Securities Class Action Properly Dismissed because Allegations in Class Action Complaint Failed to Meet PSLRA’s Heightened Pleading Requirements Eighth Circuit Holds
Plaintiff filed a class action complaint against Hutchinson Technology and six of its officers and directors alleging violations of federal securities law; the class action complaint asserted claims under Section 10(b) of the Securities Exchange Act of 1934 and under Rule 10b-5 of the Securities and Exchange Commission implementing regulation, as well as control person liability under Section 20 of the 1934 Act. In re Hutchinson Technology, Inc. Securities Litig., 536 F.3d 952, 954-55 (8th Cir. 2008). Defense attorneys filed a motion to dismiss the class action complaint on the ground that it failed to meet the heightened pleading requirements of the Private Securities Litigation Reform Act (PSLRA). Id., at 955. The district court granted the motion and denied plaintiff’s request for leave to file an amended class action complaint. Id. Plaintiff appealed, and the Eighth Circuit affirmed.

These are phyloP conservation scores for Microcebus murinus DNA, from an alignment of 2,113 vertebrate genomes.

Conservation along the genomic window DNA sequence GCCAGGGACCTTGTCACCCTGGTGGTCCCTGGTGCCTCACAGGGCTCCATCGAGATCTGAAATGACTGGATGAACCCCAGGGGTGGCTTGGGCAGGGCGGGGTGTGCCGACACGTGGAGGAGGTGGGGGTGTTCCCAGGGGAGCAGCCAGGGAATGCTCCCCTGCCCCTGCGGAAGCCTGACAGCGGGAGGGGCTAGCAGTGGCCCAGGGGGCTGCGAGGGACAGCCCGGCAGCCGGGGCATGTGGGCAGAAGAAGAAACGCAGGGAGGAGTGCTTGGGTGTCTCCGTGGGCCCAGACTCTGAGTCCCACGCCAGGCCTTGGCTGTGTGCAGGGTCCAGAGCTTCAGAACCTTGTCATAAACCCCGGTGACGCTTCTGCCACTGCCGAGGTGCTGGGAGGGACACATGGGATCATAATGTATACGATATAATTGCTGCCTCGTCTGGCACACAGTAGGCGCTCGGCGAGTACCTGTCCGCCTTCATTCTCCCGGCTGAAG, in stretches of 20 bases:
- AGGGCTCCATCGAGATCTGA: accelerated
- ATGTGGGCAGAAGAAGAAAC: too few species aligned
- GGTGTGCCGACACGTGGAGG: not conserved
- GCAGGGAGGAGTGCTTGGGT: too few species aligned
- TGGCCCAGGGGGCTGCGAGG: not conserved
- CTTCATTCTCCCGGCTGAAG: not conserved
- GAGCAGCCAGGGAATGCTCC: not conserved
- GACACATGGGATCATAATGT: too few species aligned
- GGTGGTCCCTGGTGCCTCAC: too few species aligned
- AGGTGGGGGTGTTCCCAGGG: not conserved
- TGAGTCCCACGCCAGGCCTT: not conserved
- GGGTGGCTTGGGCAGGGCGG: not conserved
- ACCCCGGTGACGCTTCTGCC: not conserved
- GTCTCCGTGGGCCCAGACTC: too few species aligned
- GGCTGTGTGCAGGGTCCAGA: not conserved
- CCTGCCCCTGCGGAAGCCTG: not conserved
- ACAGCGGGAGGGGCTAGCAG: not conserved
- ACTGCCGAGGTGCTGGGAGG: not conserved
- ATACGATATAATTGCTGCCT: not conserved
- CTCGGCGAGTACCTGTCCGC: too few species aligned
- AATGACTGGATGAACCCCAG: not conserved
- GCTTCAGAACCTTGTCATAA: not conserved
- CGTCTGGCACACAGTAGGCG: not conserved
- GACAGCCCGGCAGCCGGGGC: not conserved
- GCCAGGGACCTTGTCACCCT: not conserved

Very briefly, Hutchinson manufactures and supplies suspension assemblies for computer hard disk drives. In re Hutchinson, at 955. In 2005, the company’s five largest customers accounted for 90% of its revenue, and sales of suspension assemblies accounted for 95% of its total revenue. Id. After giving guidance of $0.10 earnings per share (EPS) for the fourth quarter of 2004, the company reported EPS of $0.15 to $0.20 for that quarter and announced that it expected an increase in product demand in the first quarter of 2005. Id. Hutchinson stock price increased more than 10% on the news, from $30.93 to $34.09. Id. Thereafter, despite releasing positive information, Hutchinson’s stock price dropped to about $30 per share; also during this time, certain officers sold a total of 137,750 shares of stock at $29-$30 per share for a total of about $6 million, and later sold another 26,820 shares at $33.55-$34 per share for a total of about $1 million. Id., at 956. We do not summarize further additional positive guidance provided by the company, or additional shares of stock sold by insiders. See id., at 956-57. But on August 30, 2005, the company issued a press release disclosing lower demand and a reduction in sales and earnings for fourth quarter 2005: in response, the company stock price dropped from $31.51 to $26.16. Id., at 957. In addition to the financial allegations, the class action complaint contained allegations from five confidential witnesses. Id., at 957-58. In granting the defense motion to dismiss the class action complaint, the district court “[held] that the complaint did not meet the heightened pleading standards for falsity and scienter required by the PSLRA.” Id., at 958. Additionally, it dismissed the Section 20 class action claim (concerning “control person” liability) as derivative of the class action’s Section 78j(b) claim. Id. Finally, the district court denied leave to amend the class action complaint because it found that amendment would be futile, id.